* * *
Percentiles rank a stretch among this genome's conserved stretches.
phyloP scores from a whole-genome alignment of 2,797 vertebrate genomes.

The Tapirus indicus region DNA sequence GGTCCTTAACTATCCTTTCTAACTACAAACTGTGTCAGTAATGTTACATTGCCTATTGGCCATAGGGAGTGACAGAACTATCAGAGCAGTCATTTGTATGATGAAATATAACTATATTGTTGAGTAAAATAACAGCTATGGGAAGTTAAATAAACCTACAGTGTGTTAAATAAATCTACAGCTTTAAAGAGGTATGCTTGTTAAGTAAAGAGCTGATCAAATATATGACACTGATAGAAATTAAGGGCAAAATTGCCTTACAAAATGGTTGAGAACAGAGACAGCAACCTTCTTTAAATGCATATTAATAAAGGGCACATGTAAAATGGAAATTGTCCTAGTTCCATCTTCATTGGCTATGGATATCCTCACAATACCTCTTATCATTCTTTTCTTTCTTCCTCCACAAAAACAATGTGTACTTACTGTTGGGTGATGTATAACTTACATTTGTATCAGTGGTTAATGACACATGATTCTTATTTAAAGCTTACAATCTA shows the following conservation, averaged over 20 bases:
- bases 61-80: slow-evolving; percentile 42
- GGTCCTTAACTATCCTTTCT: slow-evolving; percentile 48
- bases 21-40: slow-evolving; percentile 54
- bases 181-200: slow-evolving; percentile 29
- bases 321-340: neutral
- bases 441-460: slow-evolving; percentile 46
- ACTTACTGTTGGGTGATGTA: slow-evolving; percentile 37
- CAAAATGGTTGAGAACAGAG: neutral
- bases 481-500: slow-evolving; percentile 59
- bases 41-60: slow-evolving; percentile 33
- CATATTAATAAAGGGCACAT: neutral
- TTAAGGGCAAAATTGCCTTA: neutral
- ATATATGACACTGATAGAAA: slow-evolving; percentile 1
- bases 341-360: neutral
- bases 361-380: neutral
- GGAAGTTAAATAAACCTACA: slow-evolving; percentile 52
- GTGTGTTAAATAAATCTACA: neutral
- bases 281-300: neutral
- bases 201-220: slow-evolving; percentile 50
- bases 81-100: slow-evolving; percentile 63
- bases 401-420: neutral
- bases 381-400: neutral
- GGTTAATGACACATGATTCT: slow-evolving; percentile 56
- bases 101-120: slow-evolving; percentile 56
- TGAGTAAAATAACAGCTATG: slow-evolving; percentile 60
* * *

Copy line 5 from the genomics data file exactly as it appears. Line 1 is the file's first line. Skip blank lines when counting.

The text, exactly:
- GGTCCTTAACTATCCTTTCT: slow-evolving; percentile 48